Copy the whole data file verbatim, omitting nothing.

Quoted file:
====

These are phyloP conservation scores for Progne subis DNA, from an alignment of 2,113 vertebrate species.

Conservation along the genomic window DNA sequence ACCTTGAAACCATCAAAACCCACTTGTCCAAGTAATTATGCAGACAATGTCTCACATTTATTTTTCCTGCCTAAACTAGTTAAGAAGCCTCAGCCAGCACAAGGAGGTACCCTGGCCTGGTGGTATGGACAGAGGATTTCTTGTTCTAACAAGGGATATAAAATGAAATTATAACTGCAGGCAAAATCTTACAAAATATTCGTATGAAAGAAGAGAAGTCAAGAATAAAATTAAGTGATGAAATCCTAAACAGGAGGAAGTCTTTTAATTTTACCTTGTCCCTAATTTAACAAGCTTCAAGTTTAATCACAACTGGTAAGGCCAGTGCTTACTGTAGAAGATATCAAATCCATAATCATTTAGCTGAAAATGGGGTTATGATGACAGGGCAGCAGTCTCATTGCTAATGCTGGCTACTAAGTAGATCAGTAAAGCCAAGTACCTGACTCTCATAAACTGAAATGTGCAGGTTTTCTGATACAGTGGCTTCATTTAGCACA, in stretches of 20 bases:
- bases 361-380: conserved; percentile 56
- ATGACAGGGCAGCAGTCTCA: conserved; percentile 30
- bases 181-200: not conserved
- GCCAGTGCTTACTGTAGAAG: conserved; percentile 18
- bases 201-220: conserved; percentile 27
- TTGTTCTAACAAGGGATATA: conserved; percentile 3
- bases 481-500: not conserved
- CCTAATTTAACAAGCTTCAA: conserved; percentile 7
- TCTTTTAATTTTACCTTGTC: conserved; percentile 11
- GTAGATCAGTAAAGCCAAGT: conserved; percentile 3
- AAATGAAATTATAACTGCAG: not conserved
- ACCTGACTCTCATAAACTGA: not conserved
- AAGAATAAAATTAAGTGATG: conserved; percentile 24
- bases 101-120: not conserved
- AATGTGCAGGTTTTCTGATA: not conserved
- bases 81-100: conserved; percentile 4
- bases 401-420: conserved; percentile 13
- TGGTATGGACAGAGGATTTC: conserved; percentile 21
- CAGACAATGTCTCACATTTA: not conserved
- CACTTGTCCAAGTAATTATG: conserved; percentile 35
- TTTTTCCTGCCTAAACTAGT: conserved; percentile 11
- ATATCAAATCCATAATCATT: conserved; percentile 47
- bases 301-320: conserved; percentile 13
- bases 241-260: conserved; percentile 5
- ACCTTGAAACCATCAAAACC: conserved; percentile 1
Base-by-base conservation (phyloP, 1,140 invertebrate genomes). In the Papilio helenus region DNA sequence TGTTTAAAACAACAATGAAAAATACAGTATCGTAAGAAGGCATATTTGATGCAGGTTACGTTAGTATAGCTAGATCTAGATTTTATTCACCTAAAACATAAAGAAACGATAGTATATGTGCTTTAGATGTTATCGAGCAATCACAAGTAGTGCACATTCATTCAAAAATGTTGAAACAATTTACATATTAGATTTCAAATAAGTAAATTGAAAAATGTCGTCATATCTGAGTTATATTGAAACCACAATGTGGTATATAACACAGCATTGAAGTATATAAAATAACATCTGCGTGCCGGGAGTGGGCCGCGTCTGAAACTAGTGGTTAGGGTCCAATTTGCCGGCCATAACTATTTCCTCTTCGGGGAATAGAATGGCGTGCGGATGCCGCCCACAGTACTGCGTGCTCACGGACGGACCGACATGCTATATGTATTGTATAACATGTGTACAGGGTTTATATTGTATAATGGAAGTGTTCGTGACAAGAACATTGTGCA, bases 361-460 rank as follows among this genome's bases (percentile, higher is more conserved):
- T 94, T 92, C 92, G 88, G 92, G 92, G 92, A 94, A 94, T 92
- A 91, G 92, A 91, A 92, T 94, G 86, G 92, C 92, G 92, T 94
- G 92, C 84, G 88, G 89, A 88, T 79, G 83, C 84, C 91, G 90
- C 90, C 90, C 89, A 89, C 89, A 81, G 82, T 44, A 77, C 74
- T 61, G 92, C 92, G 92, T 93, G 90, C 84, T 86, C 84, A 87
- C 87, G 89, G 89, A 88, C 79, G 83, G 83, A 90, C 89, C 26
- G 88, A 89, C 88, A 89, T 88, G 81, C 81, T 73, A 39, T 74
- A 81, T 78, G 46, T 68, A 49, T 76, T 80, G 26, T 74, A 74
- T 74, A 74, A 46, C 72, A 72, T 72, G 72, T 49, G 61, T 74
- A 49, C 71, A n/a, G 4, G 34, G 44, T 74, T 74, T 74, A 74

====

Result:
These are phyloP conservation scores for Progne subis DNA, from an alignment of 2,113 vertebrate species.

Conservation along the genomic window DNA sequence ACCTTGAAACCATCAAAACCCACTTGTCCAAGTAATTATGCAGACAATGTCTCACATTTATTTTTCCTGCCTAAACTAGTTAAGAAGCCTCAGCCAGCACAAGGAGGTACCCTGGCCTGGTGGTATGGACAGAGGATTTCTTGTTCTAACAAGGGATATAAAATGAAATTATAACTGCAGGCAAAATCTTACAAAATATTCGTATGAAAGAAGAGAAGTCAAGAATAAAATTAAGTGATGAAATCCTAAACAGGAGGAAGTCTTTTAATTTTACCTTGTCCCTAATTTAACAAGCTTCAAGTTTAATCACAACTGGTAAGGCCAGTGCTTACTGTAGAAGATATCAAATCCATAATCATTTAGCTGAAAATGGGGTTATGATGACAGGGCAGCAGTCTCATTGCTAATGCTGGCTACTAAGTAGATCAGTAAAGCCAAGTACCTGACTCTCATAAACTGAAATGTGCAGGTTTTCTGATACAGTGGCTTCATTTAGCACA, in stretches of 20 bases:
- bases 361-380: conserved; percentile 56
- ATGACAGGGCAGCAGTCTCA: conserved; percentile 30
- bases 181-200: not conserved
- GCCAGTGCTTACTGTAGAAG: conserved; percentile 18
- bases 201-220: conserved; percentile 27
- TTGTTCTAACAAGGGATATA: conserved; percentile 3
- bases 481-500: not conserved
- CCTAATTTAACAAGCTTCAA: conserved; percentile 7
- TCTTTTAATTTTACCTTGTC: conserved; percentile 11
- GTAGATCAGTAAAGCCAAGT: conserved; percentile 3
- AAATGAAATTATAACTGCAG: not conserved
- ACCTGACTCTCATAAACTGA: not conserved
- AAGAATAAAATTAAGTGATG: conserved; percentile 24
- bases 101-120: not conserved
- AATGTGCAGGTTTTCTGATA: not conserved
- bases 81-100: conserved; percentile 4
- bases 401-420: conserved; percentile 13
- TGGTATGGACAGAGGATTTC: conserved; percentile 21
- CAGACAATGTCTCACATTTA: not conserved
- CACTTGTCCAAGTAATTATG: conserved; percentile 35
- TTTTTCCTGCCTAAACTAGT: conserved; percentile 11
- ATATCAAATCCATAATCATT: conserved; percentile 47
- bases 301-320: conserved; percentile 13
- bases 241-260: conserved; percentile 5
- ACCTTGAAACCATCAAAACC: conserved; percentile 1
Base-by-base conservation (phyloP, 1,140 invertebrate genomes). In the Papilio helenus region DNA sequence TGTTTAAAACAACAATGAAAAATACAGTATCGTAAGAAGGCATATTTGATGCAGGTTACGTTAGTATAGCTAGATCTAGATTTTATTCACCTAAAACATAAAGAAACGATAGTATATGTGCTTTAGATGTTATCGAGCAATCACAAGTAGTGCACATTCATTCAAAAATGTTGAAACAATTTACATATTAGATTTCAAATAAGTAAATTGAAAAATGTCGTCATATCTGAGTTATATTGAAACCACAATGTGGTATATAACACAGCATTGAAGTATATAAAATAACATCTGCGTGCCGGGAGTGGGCCGCGTCTGAAACTAGTGGTTAGGGTCCAATTTGCCGGCCATAACTATTTCCTCTTCGGGGAATAGAATGGCGTGCGGATGCCGCCCACAGTACTGCGTGCTCACGGACGGACCGACATGCTATATGTATTGTATAACATGTGTACAGGGTTTATATTGTATAATGGAAGTGTTCGTGACAAGAACATTGTGCA, bases 361-460 rank as follows among this genome's bases (percentile, higher is more conserved):
- T 94, T 92, C 92, G 88, G 92, G 92, G 92, A 94, A 94, T 92
- A 91, G 92, A 91, A 92, T 94, G 86, G 92, C 92, G 92, T 94
- G 92, C 84, G 88, G 89, A 88, T 79, G 83, C 84, C 91, G 90
- C 90, C 90, C 89, A 89, C 89, A 81, G 82, T 44, A 77, C 74
- T 61, G 92, C 92, G 92, T 93, G 90, C 84, T 86, C 84, A 87
- C 87, G 89, G 89, A 88, C 79, G 83, G 83, A 90, C 89, C 26
- G 88, A 89, C 88, A 89, T 88, G 81, C 81, T 73, A 39, T 74
- A 81, T 78, G 46, T 68, A 49, T 76, T 80, G 26, T 74, A 74
- T 74, A 74, A 46, C 72, A 72, T 72, G 72, T 49, G 61, T 74
- A 49, C 71, A n/a, G 4, G 34, G 44, T 74, T 74, T 74, A 74